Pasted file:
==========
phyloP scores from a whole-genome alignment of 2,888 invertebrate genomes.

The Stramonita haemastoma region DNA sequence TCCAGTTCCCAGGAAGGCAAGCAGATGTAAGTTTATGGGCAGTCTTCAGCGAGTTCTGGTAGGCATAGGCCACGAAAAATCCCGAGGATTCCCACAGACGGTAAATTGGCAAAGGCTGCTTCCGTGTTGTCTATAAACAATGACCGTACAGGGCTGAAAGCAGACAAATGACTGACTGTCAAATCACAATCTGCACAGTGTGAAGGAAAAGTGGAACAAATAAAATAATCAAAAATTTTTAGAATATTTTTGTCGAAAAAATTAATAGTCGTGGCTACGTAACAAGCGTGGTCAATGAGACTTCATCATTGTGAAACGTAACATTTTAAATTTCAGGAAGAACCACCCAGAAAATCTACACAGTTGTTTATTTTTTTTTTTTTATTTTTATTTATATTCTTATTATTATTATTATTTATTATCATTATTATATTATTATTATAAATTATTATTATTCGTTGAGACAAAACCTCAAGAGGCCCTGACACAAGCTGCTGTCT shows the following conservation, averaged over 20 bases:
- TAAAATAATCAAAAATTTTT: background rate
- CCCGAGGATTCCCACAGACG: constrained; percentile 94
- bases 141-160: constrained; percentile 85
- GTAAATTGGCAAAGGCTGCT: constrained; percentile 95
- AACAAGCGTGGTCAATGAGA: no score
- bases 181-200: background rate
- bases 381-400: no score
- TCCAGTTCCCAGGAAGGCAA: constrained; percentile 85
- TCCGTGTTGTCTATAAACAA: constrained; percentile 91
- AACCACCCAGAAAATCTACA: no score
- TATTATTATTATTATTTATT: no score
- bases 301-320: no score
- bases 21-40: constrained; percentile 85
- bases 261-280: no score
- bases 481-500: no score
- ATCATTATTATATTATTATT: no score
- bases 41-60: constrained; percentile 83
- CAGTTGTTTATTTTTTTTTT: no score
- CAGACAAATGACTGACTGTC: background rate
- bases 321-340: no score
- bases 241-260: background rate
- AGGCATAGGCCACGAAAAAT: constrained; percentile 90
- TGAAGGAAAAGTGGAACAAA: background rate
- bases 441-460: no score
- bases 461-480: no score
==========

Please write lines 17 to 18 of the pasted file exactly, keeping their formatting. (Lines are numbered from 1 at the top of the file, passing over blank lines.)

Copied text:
- bases 481-500: no score
- ATCATTATTATATTATTATT: no score